David Cameron yesterday suffered a humiliating defeat in his fight to save the adviser who claimed recession-hit Britons had “never had it so good”. The Prime Minister desperately tried to cling on to enterprise tsar Lord Young, a pal since the days when they both served Margaret Thatcher. But Mr Cameron was forced to accept the peer’s resignation – just hours after insisting he should keep his job. Number 10 eventually announced the peer had lost his job shortly after 1pm. The PM accepted his resignation without speaking to the peer, a spokeswoman said. – Mirror

His words echoed those of Prime Minister Harold Macmillan, a former Conservative prime minister, who was accused of insensitivity to hard-pressed Britons when he said in 1957 that “most of our people have never had it so good.” They were also seen as undermining Mr. Cameron’s efforts to present his government as keenly attuned to the hardships experienced by Britain’s 60 million people, including 2.5 million unemployed. The prime minister first described Lord Young’s statement as “unacceptable” and said he would be doing “a bit less speaking in the future,” but as the political storm over the remarks continued to build, 10 Downing Street announced within hours that Mr. Cameron had accepted Lord Young’s resignation. – New York Times

54 in all

The controversy over honours for political benefactors was reopened today with the appointment of a clutch of party donors and political apparatchiks as working peers. The millionaire car importer Bob Edmiston, who gave £2m to the Tories, the Conservative party treasurer Stanley Fink, and the Labour donor Sir Gulam Noon were among 54 new working peers announced by Downing Street today. Howard Flight, a former deputy chairman of the Conservative party, and Tina Stowell, a former deputy chief of staff to William Hague when he was opposition leader, were also on the list. Better-known names include the screenwriter Julian Fellowes, celebrity divorce solicitor Fiona Shackleton and the former defence chief General Sir Richard Dannatt. – Guardian

David Cameron was yesterday accused of cronyism after packing the House of Lords with Tory donors. Angry Labour leader Ed Miliband claimed the move was undemocratic. The PM has put forward 29 Tories for working peerages, compared to 15 Lib Dems and 10 for Labour. In a letter to Mr Cameron, Mr Miliband complains: “These appointments would create an even bigger majority for the Coalition in the Lords and risk reducing its role to a mere rubber stamp for the House of Commons.” – Mirror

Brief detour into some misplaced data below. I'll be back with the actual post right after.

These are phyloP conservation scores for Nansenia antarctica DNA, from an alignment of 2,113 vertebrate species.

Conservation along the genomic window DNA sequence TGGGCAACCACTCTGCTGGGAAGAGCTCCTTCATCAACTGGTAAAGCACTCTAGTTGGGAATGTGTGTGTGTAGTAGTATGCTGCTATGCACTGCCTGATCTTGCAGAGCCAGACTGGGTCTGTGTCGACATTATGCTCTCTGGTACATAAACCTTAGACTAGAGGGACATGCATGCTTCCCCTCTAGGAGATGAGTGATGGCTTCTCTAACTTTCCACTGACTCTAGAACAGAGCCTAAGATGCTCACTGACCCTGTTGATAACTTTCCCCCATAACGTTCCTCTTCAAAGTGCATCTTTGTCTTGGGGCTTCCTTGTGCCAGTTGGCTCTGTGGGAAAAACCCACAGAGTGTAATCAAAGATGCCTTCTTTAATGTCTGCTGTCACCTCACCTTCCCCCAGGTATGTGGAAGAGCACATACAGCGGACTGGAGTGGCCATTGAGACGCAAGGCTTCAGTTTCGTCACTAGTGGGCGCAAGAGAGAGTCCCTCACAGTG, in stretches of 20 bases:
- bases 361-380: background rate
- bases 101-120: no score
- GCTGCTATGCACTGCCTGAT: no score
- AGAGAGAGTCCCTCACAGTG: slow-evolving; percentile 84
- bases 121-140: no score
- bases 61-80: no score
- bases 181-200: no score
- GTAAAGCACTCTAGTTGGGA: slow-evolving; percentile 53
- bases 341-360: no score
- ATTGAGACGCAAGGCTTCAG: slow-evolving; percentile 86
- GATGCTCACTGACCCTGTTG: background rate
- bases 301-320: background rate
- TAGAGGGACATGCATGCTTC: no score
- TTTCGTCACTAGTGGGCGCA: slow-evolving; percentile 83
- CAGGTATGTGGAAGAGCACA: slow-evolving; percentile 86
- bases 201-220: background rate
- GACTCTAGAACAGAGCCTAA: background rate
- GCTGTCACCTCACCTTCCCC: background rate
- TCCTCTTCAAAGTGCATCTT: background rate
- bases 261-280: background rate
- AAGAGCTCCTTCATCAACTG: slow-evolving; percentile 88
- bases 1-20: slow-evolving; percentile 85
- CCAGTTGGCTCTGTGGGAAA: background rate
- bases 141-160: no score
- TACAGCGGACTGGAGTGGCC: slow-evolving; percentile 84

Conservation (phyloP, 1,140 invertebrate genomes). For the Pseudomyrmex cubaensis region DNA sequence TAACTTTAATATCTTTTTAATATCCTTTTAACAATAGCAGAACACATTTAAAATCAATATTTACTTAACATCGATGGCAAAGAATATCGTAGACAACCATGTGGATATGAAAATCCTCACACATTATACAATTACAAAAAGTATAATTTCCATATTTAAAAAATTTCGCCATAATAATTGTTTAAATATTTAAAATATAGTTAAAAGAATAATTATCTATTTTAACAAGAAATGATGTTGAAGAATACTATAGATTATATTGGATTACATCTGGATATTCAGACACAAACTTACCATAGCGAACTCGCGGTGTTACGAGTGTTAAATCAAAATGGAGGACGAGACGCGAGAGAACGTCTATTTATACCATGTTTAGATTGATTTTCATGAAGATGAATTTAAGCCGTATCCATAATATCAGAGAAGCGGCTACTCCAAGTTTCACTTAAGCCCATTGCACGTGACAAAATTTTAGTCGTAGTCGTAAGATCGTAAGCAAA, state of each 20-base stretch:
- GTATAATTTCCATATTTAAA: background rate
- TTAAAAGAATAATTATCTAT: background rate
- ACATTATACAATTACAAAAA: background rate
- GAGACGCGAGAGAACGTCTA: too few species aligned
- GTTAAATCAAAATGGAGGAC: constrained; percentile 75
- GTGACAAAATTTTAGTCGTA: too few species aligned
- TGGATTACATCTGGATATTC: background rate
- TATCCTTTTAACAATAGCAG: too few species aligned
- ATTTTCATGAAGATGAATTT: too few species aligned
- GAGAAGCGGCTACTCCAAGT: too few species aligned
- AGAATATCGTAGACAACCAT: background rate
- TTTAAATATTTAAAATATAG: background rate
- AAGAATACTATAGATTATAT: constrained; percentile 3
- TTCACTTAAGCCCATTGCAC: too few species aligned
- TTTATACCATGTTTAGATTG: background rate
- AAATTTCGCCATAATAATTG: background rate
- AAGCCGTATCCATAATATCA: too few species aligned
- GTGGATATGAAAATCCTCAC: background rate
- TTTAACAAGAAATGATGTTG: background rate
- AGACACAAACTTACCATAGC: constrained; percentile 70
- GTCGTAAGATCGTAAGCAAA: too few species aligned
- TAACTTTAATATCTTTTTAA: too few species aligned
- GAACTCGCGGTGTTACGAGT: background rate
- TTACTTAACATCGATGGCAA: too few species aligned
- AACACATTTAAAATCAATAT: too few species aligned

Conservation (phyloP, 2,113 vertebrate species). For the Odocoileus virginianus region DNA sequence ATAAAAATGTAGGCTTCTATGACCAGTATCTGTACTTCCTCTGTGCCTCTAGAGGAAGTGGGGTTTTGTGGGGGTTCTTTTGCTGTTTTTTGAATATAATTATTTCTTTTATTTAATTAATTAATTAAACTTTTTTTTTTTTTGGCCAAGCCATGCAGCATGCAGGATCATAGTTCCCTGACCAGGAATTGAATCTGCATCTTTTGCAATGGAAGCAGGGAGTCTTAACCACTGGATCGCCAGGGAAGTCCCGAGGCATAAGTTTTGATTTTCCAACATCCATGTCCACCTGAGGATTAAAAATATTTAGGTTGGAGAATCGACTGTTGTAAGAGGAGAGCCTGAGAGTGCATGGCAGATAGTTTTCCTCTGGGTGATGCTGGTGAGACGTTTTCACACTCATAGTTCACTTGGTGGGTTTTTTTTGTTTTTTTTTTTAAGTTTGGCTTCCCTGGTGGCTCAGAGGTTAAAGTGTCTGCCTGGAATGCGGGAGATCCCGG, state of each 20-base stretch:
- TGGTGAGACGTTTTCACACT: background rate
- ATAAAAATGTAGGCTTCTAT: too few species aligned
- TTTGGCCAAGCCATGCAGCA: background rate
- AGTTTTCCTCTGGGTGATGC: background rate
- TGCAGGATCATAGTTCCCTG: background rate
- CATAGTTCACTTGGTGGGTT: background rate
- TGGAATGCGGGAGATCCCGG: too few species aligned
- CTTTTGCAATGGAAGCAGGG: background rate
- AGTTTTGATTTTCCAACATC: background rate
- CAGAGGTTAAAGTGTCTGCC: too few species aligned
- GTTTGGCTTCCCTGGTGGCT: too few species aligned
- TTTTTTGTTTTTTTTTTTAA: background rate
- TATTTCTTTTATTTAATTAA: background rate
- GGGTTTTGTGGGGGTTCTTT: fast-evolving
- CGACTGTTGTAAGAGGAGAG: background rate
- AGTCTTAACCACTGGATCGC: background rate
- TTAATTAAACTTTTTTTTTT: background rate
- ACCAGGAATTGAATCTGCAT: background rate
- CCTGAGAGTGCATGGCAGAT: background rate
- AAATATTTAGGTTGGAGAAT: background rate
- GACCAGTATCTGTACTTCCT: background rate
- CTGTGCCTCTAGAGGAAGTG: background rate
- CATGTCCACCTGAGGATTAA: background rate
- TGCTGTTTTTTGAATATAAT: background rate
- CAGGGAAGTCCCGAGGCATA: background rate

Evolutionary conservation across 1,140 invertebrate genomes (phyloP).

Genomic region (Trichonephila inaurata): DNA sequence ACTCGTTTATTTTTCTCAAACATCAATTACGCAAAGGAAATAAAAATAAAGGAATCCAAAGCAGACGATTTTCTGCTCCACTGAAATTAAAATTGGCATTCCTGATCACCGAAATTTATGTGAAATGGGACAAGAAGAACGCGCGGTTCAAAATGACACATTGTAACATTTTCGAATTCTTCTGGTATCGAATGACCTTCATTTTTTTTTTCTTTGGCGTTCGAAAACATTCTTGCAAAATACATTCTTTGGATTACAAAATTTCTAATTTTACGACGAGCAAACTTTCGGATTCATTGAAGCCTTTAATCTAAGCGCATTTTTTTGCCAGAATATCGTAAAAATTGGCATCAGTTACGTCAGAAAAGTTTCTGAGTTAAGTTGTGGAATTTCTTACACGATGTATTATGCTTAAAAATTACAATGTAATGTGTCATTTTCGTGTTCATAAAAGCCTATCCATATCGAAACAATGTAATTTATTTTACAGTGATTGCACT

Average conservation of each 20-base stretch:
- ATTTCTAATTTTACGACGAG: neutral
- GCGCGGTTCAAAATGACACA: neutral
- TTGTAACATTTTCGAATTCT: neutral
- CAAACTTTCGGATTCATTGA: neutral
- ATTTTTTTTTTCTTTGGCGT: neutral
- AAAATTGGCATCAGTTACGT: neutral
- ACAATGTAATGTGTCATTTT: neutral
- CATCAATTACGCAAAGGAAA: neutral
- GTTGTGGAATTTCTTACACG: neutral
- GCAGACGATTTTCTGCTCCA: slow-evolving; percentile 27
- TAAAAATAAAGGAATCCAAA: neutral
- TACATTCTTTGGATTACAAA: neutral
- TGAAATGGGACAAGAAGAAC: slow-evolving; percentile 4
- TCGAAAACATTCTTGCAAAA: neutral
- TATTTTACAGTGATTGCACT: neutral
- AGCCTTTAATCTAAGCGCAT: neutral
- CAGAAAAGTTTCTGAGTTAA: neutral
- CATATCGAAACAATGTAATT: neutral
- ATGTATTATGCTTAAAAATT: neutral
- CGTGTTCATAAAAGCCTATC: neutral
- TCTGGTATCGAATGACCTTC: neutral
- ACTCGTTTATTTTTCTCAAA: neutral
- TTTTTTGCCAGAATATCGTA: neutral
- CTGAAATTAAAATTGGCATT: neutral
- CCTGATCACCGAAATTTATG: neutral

It is a sign of how confident David Cameron is feeling that he has risked the reopening of the whole class question. A few MPs who stood down have received peerages — Sir Patrick Cormack, David Maclean, and Richard Spring — and there are the usual smattering of donors, though Sir Anthony Bamford is conspicuously absent from the list. The Labour list shows Ed Miliband’s intellectualism: three of his ten peers are academics. Maurice Glassman’s acceptance of a peerage is a coup for Ed Miliband given how hard the Tories have courted London Citizens, the community organising group that Glassman works with. – Spectator

Joyce loses job and dignity

Labour MP Eric Joyce stepped down as shadow Northern Ireland minister last night after he was banned from driving for a year. The 50-year-old ex-Army major had appeared at Falkirk Sheriff Court handcuffed to a custody officer yesterday where he pled guilty to failing to provide a breath sample. The MP for Falkirk was arrested near Grangemouth oil refinery on Thursday and held in custody overnight pending his court appearance. He was fined £400 and banned from driving for a year. – Herald

Joyce, shadow Northern Ireland spokesman, last night said he was “deeply ashamed of his actions” after being held by police at a petrochemical plant in his constituency. He added: “I have been incredibly stupid and rightly suffered the penalty for it. I want to apologise unreservedly to those I have let down.” He said: “I had one of those bottles of wine on the plane, but not excessive.” But he refused to give a breath sample, saying he wanted to speak to a solicitor first. He was charged with failing to give a sample without reasonable excuse. – Scotsman

Harman hosted coup attempt

Harriet Harman’s pivotal role in an attempted coup against Gordon Brown has been laid bare in an explosive book on New Labour. Miss Harman, then as now deputy party leader, encouraged and supported the bid by former ministers Geoff Hoon and Patricia Hewitt. The revelations – in a book by respected political historians Anthony Seldon and Guy Lodge raise major questions about the loyalty of the woman who is now deputy to Labour leader Ed Miliband. It also reveals the treachery of Lord Mandelson, Jack Straw and Alan Johnson and a string of Cabinet ministers. It goes to the very heart of the plot to unseat Mr Brown. – Daily Mail

Ed returns

Ed Miliband will attempt to “hit the ground running” to stabilise his leadership when he returns from paternity leave on Monday. Party sources say Labour’s leader will end his first week with an announcement at the National Policy Forum of a special commission to review how the organisation is set up. Pressure on Mr Miliband to deliver has ramped up in recent days, amid party in-fighting and even suggestions from some MPs that he might not lead them into the next general election in 2015. – Evening Standard

Facebook Twitter Digg Delicious StumbleUpon